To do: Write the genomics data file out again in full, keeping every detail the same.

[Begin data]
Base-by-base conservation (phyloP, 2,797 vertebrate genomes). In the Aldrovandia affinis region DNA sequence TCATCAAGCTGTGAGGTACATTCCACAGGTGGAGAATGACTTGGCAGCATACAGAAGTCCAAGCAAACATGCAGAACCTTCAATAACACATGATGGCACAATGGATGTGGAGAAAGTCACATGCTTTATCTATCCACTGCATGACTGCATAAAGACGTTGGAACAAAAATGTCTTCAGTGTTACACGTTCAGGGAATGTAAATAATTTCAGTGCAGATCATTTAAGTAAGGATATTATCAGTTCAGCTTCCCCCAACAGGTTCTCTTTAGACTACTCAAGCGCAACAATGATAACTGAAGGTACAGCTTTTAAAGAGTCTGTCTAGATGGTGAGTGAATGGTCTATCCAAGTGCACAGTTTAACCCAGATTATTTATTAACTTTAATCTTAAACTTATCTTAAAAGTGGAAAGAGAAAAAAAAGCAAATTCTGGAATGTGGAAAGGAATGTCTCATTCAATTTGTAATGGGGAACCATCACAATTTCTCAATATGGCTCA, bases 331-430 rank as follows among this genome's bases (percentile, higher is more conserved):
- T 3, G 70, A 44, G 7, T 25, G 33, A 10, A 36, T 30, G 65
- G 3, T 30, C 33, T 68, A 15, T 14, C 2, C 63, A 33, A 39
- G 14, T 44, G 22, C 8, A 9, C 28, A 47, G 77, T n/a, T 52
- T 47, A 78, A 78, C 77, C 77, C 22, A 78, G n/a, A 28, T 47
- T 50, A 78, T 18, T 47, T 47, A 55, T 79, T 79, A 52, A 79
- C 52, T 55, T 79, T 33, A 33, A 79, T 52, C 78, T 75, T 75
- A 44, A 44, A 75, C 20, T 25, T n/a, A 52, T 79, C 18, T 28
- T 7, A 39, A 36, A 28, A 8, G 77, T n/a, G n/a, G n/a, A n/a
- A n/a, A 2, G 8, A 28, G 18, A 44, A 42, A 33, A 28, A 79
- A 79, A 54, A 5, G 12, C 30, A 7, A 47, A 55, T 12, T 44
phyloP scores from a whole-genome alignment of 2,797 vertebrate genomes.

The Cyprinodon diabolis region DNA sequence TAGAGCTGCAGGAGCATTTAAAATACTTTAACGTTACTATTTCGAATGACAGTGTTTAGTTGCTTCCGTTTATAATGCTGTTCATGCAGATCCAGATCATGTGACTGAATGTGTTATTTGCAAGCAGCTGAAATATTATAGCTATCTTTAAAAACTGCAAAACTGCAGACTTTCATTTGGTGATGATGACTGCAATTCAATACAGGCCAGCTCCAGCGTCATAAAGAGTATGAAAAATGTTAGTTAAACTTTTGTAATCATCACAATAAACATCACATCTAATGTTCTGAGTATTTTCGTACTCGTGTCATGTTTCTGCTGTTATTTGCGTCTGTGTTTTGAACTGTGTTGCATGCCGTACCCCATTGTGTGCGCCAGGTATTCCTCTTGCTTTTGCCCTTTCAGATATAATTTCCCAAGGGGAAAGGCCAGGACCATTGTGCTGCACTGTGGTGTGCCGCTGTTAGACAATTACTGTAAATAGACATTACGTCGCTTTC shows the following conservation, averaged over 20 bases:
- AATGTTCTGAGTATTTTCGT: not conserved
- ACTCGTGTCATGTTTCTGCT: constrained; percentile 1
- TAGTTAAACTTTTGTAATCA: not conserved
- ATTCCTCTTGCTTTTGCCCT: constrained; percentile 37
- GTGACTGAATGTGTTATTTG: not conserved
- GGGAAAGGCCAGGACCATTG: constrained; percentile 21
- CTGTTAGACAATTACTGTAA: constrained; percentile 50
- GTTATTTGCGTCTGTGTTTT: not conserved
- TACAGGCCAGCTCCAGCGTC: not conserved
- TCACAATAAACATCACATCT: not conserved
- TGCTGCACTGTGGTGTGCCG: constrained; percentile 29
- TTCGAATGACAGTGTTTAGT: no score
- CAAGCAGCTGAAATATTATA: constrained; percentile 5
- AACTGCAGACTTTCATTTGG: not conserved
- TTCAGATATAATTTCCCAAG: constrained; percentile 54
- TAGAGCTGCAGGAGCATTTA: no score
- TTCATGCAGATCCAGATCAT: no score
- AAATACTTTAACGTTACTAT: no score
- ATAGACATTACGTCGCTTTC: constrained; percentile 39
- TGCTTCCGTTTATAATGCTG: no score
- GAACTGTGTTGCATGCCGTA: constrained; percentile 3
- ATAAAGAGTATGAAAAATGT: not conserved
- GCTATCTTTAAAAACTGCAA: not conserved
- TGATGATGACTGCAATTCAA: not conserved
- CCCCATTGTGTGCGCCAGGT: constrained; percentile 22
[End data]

Base-by-base conservation (phyloP, 2,797 vertebrate genomes). In the Aldrovandia affinis region DNA sequence TCATCAAGCTGTGAGGTACATTCCACAGGTGGAGAATGACTTGGCAGCATACAGAAGTCCAAGCAAACATGCAGAACCTTCAATAACACATGATGGCACAATGGATGTGGAGAAAGTCACATGCTTTATCTATCCACTGCATGACTGCATAAAGACGTTGGAACAAAAATGTCTTCAGTGTTACACGTTCAGGGAATGTAAATAATTTCAGTGCAGATCATTTAAGTAAGGATATTATCAGTTCAGCTTCCCCCAACAGGTTCTCTTTAGACTACTCAAGCGCAACAATGATAACTGAAGGTACAGCTTTTAAAGAGTCTGTCTAGATGGTGAGTGAATGGTCTATCCAAGTGCACAGTTTAACCCAGATTATTTATTAACTTTAATCTTAAACTTATCTTAAAAGTGGAAAGAGAAAAAAAAGCAAATTCTGGAATGTGGAAAGGAATGTCTCATTCAATTTGTAATGGGGAACCATCACAATTTCTCAATATGGCTCA, bases 331-430 rank as follows among this genome's bases (percentile, higher is more conserved):
- T 3, G 70, A 44, G 7, T 25, G 33, A 10, A 36, T 30, G 65
- G 3, T 30, C 33, T 68, A 15, T 14, C 2, C 63, A 33, A 39
- G 14, T 44, G 22, C 8, A 9, C 28, A 47, G 77, T n/a, T 52
- T 47, A 78, A 78, C 77, C 77, C 22, A 78, G n/a, A 28, T 47
- T 50, A 78, T 18, T 47, T 47, A 55, T 79, T 79, A 52, A 79
- C 52, T 55, T 79, T 33, A 33, A 79, T 52, C 78, T 75, T 75
- A 44, A 44, A 75, C 20, T 25, T n/a, A 52, T 79, C 18, T 28
- T 7, A 39, A 36, A 28, A 8, G 77, T n/a, G n/a, G n/a, A n/a
- A n/a, A 2, G 8, A 28, G 18, A 44, A 42, A 33, A 28, A 79
- A 79, A 54, A 5, G 12, C 30, A 7, A 47, A 55, T 12, T 44
phyloP scores from a whole-genome alignment of 2,797 vertebrate genomes.

The Cyprinodon diabolis region DNA sequence TAGAGCTGCAGGAGCATTTAAAATACTTTAACGTTACTATTTCGAATGACAGTGTTTAGTTGCTTCCGTTTATAATGCTGTTCATGCAGATCCAGATCATGTGACTGAATGTGTTATTTGCAAGCAGCTGAAATATTATAGCTATCTTTAAAAACTGCAAAACTGCAGACTTTCATTTGGTGATGATGACTGCAATTCAATACAGGCCAGCTCCAGCGTCATAAAGAGTATGAAAAATGTTAGTTAAACTTTTGTAATCATCACAATAAACATCACATCTAATGTTCTGAGTATTTTCGTACTCGTGTCATGTTTCTGCTGTTATTTGCGTCTGTGTTTTGAACTGTGTTGCATGCCGTACCCCATTGTGTGCGCCAGGTATTCCTCTTGCTTTTGCCCTTTCAGATATAATTTCCCAAGGGGAAAGGCCAGGACCATTGTGCTGCACTGTGGTGTGCCGCTGTTAGACAATTACTGTAAATAGACATTACGTCGCTTTC shows the following conservation, averaged over 20 bases:
- AATGTTCTGAGTATTTTCGT: not conserved
- ACTCGTGTCATGTTTCTGCT: constrained; percentile 1
- TAGTTAAACTTTTGTAATCA: not conserved
- ATTCCTCTTGCTTTTGCCCT: constrained; percentile 37
- GTGACTGAATGTGTTATTTG: not conserved
- GGGAAAGGCCAGGACCATTG: constrained; percentile 21
- CTGTTAGACAATTACTGTAA: constrained; percentile 50
- GTTATTTGCGTCTGTGTTTT: not conserved
- TACAGGCCAGCTCCAGCGTC: not conserved
- TCACAATAAACATCACATCT: not conserved
- TGCTGCACTGTGGTGTGCCG: constrained; percentile 29
- TTCGAATGACAGTGTTTAGT: no score
- CAAGCAGCTGAAATATTATA: constrained; percentile 5
- AACTGCAGACTTTCATTTGG: not conserved
- TTCAGATATAATTTCCCAAG: constrained; percentile 54
- TAGAGCTGCAGGAGCATTTA: no score
- TTCATGCAGATCCAGATCAT: no score
- AAATACTTTAACGTTACTAT: no score
- ATAGACATTACGTCGCTTTC: constrained; percentile 39
- TGCTTCCGTTTATAATGCTG: no score
- GAACTGTGTTGCATGCCGTA: constrained; percentile 3
- ATAAAGAGTATGAAAAATGT: not conserved
- GCTATCTTTAAAAACTGCAA: not conserved
- TGATGATGACTGCAATTCAA: not conserved
- CCCCATTGTGTGCGCCAGGT: constrained; percentile 22